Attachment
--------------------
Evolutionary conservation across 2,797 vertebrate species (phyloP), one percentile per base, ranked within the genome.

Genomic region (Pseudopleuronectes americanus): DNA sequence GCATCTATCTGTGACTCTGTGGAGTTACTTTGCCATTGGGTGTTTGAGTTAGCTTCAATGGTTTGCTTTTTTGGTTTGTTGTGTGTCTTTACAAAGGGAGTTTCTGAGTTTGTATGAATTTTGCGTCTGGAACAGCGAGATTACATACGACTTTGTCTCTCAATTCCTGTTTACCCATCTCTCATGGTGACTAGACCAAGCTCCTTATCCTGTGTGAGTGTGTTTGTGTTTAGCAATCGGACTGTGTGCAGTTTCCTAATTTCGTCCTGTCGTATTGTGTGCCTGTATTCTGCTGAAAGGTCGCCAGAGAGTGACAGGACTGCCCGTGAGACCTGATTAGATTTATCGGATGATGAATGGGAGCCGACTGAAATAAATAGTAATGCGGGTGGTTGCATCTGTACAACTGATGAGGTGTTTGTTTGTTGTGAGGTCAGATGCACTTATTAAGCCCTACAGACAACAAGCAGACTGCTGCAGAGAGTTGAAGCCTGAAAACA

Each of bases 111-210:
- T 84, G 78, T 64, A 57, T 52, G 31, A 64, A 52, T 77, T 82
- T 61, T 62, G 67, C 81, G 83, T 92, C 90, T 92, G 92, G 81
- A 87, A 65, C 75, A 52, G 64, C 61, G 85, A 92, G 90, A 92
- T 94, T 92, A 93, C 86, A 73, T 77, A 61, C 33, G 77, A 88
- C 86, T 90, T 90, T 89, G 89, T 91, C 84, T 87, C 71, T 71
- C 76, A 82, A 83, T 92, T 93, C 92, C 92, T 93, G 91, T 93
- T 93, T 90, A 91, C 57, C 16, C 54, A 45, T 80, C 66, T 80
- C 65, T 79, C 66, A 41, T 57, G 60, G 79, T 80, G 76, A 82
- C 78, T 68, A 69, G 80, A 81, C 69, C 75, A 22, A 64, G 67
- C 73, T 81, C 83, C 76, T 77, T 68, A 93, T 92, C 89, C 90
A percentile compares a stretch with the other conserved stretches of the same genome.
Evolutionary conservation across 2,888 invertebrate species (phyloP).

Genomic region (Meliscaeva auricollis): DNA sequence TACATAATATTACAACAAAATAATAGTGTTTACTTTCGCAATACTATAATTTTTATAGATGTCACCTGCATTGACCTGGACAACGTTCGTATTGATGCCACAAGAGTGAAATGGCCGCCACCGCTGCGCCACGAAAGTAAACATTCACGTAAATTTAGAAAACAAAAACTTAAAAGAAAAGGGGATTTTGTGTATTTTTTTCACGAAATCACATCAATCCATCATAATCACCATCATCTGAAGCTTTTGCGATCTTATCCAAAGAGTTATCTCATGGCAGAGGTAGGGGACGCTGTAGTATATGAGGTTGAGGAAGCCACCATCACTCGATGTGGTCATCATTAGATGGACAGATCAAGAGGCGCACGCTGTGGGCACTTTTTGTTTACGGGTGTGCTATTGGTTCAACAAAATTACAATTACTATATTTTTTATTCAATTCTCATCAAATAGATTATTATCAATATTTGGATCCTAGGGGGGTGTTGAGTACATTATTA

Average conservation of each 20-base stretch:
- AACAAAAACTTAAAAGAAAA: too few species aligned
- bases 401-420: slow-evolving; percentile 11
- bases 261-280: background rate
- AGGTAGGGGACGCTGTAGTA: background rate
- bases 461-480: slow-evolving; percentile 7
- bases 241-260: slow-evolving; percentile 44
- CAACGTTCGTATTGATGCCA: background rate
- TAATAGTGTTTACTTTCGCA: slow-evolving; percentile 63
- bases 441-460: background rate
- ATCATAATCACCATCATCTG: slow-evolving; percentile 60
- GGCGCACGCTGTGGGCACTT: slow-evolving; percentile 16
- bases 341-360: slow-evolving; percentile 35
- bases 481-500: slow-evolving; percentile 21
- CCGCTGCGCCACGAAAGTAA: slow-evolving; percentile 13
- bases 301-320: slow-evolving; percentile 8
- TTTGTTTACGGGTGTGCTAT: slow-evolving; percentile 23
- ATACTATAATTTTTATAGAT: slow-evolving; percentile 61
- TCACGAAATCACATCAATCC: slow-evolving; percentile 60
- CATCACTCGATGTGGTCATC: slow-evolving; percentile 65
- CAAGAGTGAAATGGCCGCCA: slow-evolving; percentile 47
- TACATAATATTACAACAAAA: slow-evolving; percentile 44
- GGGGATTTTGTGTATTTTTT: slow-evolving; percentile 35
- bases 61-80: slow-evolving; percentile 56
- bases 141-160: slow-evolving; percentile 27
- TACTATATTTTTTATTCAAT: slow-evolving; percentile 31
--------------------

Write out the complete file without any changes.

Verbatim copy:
Evolutionary conservation across 2,797 vertebrate species (phyloP), one percentile per base, ranked within the genome.

Genomic region (Pseudopleuronectes americanus): DNA sequence GCATCTATCTGTGACTCTGTGGAGTTACTTTGCCATTGGGTGTTTGAGTTAGCTTCAATGGTTTGCTTTTTTGGTTTGTTGTGTGTCTTTACAAAGGGAGTTTCTGAGTTTGTATGAATTTTGCGTCTGGAACAGCGAGATTACATACGACTTTGTCTCTCAATTCCTGTTTACCCATCTCTCATGGTGACTAGACCAAGCTCCTTATCCTGTGTGAGTGTGTTTGTGTTTAGCAATCGGACTGTGTGCAGTTTCCTAATTTCGTCCTGTCGTATTGTGTGCCTGTATTCTGCTGAAAGGTCGCCAGAGAGTGACAGGACTGCCCGTGAGACCTGATTAGATTTATCGGATGATGAATGGGAGCCGACTGAAATAAATAGTAATGCGGGTGGTTGCATCTGTACAACTGATGAGGTGTTTGTTTGTTGTGAGGTCAGATGCACTTATTAAGCCCTACAGACAACAAGCAGACTGCTGCAGAGAGTTGAAGCCTGAAAACA

Each of bases 111-210:
- T 84, G 78, T 64, A 57, T 52, G 31, A 64, A 52, T 77, T 82
- T 61, T 62, G 67, C 81, G 83, T 92, C 90, T 92, G 92, G 81
- A 87, A 65, C 75, A 52, G 64, C 61, G 85, A 92, G 90, A 92
- T 94, T 92, A 93, C 86, A 73, T 77, A 61, C 33, G 77, A 88
- C 86, T 90, T 90, T 89, G 89, T 91, C 84, T 87, C 71, T 71
- C 76, A 82, A 83, T 92, T 93, C 92, C 92, T 93, G 91, T 93
- T 93, T 90, A 91, C 57, C 16, C 54, A 45, T 80, C 66, T 80
- C 65, T 79, C 66, A 41, T 57, G 60, G 79, T 80, G 76, A 82
- C 78, T 68, A 69, G 80, A 81, C 69, C 75, A 22, A 64, G 67
- C 73, T 81, C 83, C 76, T 77, T 68, A 93, T 92, C 89, C 90
A percentile compares a stretch with the other conserved stretches of the same genome.
Evolutionary conservation across 2,888 invertebrate species (phyloP).

Genomic region (Meliscaeva auricollis): DNA sequence TACATAATATTACAACAAAATAATAGTGTTTACTTTCGCAATACTATAATTTTTATAGATGTCACCTGCATTGACCTGGACAACGTTCGTATTGATGCCACAAGAGTGAAATGGCCGCCACCGCTGCGCCACGAAAGTAAACATTCACGTAAATTTAGAAAACAAAAACTTAAAAGAAAAGGGGATTTTGTGTATTTTTTTCACGAAATCACATCAATCCATCATAATCACCATCATCTGAAGCTTTTGCGATCTTATCCAAAGAGTTATCTCATGGCAGAGGTAGGGGACGCTGTAGTATATGAGGTTGAGGAAGCCACCATCACTCGATGTGGTCATCATTAGATGGACAGATCAAGAGGCGCACGCTGTGGGCACTTTTTGTTTACGGGTGTGCTATTGGTTCAACAAAATTACAATTACTATATTTTTTATTCAATTCTCATCAAATAGATTATTATCAATATTTGGATCCTAGGGGGGTGTTGAGTACATTATTA

Average conservation of each 20-base stretch:
- AACAAAAACTTAAAAGAAAA: too few species aligned
- bases 401-420: slow-evolving; percentile 11
- bases 261-280: background rate
- AGGTAGGGGACGCTGTAGTA: background rate
- bases 461-480: slow-evolving; percentile 7
- bases 241-260: slow-evolving; percentile 44
- CAACGTTCGTATTGATGCCA: background rate
- TAATAGTGTTTACTTTCGCA: slow-evolving; percentile 63
- bases 441-460: background rate
- ATCATAATCACCATCATCTG: slow-evolving; percentile 60
- GGCGCACGCTGTGGGCACTT: slow-evolving; percentile 16
- bases 341-360: slow-evolving; percentile 35
- bases 481-500: slow-evolving; percentile 21
- CCGCTGCGCCACGAAAGTAA: slow-evolving; percentile 13
- bases 301-320: slow-evolving; percentile 8
- TTTGTTTACGGGTGTGCTAT: slow-evolving; percentile 23
- ATACTATAATTTTTATAGAT: slow-evolving; percentile 61
- TCACGAAATCACATCAATCC: slow-evolving; percentile 60
- CATCACTCGATGTGGTCATC: slow-evolving; percentile 65
- CAAGAGTGAAATGGCCGCCA: slow-evolving; percentile 47
- TACATAATATTACAACAAAA: slow-evolving; percentile 44
- GGGGATTTTGTGTATTTTTT: slow-evolving; percentile 35
- bases 61-80: slow-evolving; percentile 56
- bases 141-160: slow-evolving; percentile 27
- TACTATATTTTTTATTCAAT: slow-evolving; percentile 31